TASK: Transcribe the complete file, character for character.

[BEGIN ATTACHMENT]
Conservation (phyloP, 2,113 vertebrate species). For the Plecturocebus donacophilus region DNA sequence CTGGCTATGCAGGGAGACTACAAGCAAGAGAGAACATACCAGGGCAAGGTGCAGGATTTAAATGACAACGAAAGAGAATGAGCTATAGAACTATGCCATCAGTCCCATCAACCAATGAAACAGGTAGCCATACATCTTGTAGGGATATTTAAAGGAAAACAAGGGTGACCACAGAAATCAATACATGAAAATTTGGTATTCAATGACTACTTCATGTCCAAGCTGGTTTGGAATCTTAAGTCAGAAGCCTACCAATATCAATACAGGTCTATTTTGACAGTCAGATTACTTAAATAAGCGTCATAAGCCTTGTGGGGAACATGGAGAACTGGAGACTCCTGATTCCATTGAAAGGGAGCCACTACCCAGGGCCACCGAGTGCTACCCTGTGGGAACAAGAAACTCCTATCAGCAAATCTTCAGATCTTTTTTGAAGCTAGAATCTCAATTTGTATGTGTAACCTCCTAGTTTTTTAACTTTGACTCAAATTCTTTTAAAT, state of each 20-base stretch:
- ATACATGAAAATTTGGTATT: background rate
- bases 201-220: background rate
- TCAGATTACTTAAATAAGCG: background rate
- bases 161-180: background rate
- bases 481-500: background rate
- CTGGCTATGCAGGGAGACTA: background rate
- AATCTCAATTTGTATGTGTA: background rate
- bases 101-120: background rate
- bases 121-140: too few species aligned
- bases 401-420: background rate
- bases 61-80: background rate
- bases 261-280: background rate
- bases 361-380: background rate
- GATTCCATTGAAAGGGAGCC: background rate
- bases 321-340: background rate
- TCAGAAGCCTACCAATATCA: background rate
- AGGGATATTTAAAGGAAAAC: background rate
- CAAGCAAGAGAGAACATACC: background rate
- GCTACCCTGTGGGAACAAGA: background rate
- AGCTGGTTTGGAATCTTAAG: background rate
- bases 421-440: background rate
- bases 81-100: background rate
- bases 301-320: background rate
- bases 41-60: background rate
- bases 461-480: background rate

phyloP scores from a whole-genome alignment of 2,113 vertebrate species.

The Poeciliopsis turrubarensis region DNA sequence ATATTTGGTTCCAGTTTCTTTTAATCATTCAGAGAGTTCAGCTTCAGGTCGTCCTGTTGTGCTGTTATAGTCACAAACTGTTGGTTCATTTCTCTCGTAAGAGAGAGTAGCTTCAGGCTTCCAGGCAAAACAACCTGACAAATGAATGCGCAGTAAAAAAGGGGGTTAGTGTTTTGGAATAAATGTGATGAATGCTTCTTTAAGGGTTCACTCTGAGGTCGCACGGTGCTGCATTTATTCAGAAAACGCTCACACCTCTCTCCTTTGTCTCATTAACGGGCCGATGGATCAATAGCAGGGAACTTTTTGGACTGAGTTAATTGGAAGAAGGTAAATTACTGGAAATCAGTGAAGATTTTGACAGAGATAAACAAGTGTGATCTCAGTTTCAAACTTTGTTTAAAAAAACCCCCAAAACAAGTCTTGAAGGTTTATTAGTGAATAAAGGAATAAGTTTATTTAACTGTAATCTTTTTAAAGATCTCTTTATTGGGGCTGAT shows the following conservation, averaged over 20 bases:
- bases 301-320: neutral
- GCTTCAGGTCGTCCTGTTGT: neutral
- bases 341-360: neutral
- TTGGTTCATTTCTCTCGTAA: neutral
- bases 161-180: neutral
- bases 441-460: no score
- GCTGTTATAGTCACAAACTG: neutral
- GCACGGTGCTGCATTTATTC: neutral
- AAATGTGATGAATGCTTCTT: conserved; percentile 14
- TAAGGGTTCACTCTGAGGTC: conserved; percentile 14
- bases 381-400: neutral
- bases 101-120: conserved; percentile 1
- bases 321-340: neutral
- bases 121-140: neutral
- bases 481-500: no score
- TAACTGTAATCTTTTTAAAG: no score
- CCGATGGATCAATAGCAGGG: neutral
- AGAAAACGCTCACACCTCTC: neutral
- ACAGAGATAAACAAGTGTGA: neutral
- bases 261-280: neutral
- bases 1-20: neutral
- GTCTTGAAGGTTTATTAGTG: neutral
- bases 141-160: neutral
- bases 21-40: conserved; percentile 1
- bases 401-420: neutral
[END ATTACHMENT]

Conservation (phyloP, 2,113 vertebrate species). For the Plecturocebus donacophilus region DNA sequence CTGGCTATGCAGGGAGACTACAAGCAAGAGAGAACATACCAGGGCAAGGTGCAGGATTTAAATGACAACGAAAGAGAATGAGCTATAGAACTATGCCATCAGTCCCATCAACCAATGAAACAGGTAGCCATACATCTTGTAGGGATATTTAAAGGAAAACAAGGGTGACCACAGAAATCAATACATGAAAATTTGGTATTCAATGACTACTTCATGTCCAAGCTGGTTTGGAATCTTAAGTCAGAAGCCTACCAATATCAATACAGGTCTATTTTGACAGTCAGATTACTTAAATAAGCGTCATAAGCCTTGTGGGGAACATGGAGAACTGGAGACTCCTGATTCCATTGAAAGGGAGCCACTACCCAGGGCCACCGAGTGCTACCCTGTGGGAACAAGAAACTCCTATCAGCAAATCTTCAGATCTTTTTTGAAGCTAGAATCTCAATTTGTATGTGTAACCTCCTAGTTTTTTAACTTTGACTCAAATTCTTTTAAAT, state of each 20-base stretch:
- ATACATGAAAATTTGGTATT: background rate
- bases 201-220: background rate
- TCAGATTACTTAAATAAGCG: background rate
- bases 161-180: background rate
- bases 481-500: background rate
- CTGGCTATGCAGGGAGACTA: background rate
- AATCTCAATTTGTATGTGTA: background rate
- bases 101-120: background rate
- bases 121-140: too few species aligned
- bases 401-420: background rate
- bases 61-80: background rate
- bases 261-280: background rate
- bases 361-380: background rate
- GATTCCATTGAAAGGGAGCC: background rate
- bases 321-340: background rate
- TCAGAAGCCTACCAATATCA: background rate
- AGGGATATTTAAAGGAAAAC: background rate
- CAAGCAAGAGAGAACATACC: background rate
- GCTACCCTGTGGGAACAAGA: background rate
- AGCTGGTTTGGAATCTTAAG: background rate
- bases 421-440: background rate
- bases 81-100: background rate
- bases 301-320: background rate
- bases 41-60: background rate
- bases 461-480: background rate

phyloP scores from a whole-genome alignment of 2,113 vertebrate species.

The Poeciliopsis turrubarensis region DNA sequence ATATTTGGTTCCAGTTTCTTTTAATCATTCAGAGAGTTCAGCTTCAGGTCGTCCTGTTGTGCTGTTATAGTCACAAACTGTTGGTTCATTTCTCTCGTAAGAGAGAGTAGCTTCAGGCTTCCAGGCAAAACAACCTGACAAATGAATGCGCAGTAAAAAAGGGGGTTAGTGTTTTGGAATAAATGTGATGAATGCTTCTTTAAGGGTTCACTCTGAGGTCGCACGGTGCTGCATTTATTCAGAAAACGCTCACACCTCTCTCCTTTGTCTCATTAACGGGCCGATGGATCAATAGCAGGGAACTTTTTGGACTGAGTTAATTGGAAGAAGGTAAATTACTGGAAATCAGTGAAGATTTTGACAGAGATAAACAAGTGTGATCTCAGTTTCAAACTTTGTTTAAAAAAACCCCCAAAACAAGTCTTGAAGGTTTATTAGTGAATAAAGGAATAAGTTTATTTAACTGTAATCTTTTTAAAGATCTCTTTATTGGGGCTGAT shows the following conservation, averaged over 20 bases:
- bases 301-320: neutral
- GCTTCAGGTCGTCCTGTTGT: neutral
- bases 341-360: neutral
- TTGGTTCATTTCTCTCGTAA: neutral
- bases 161-180: neutral
- bases 441-460: no score
- GCTGTTATAGTCACAAACTG: neutral
- GCACGGTGCTGCATTTATTC: neutral
- AAATGTGATGAATGCTTCTT: conserved; percentile 14
- TAAGGGTTCACTCTGAGGTC: conserved; percentile 14
- bases 381-400: neutral
- bases 101-120: conserved; percentile 1
- bases 321-340: neutral
- bases 121-140: neutral
- bases 481-500: no score
- TAACTGTAATCTTTTTAAAG: no score
- CCGATGGATCAATAGCAGGG: neutral
- AGAAAACGCTCACACCTCTC: neutral
- ACAGAGATAAACAAGTGTGA: neutral
- bases 261-280: neutral
- bases 1-20: neutral
- GTCTTGAAGGTTTATTAGTG: neutral
- bases 141-160: neutral
- bases 21-40: conserved; percentile 1
- bases 401-420: neutral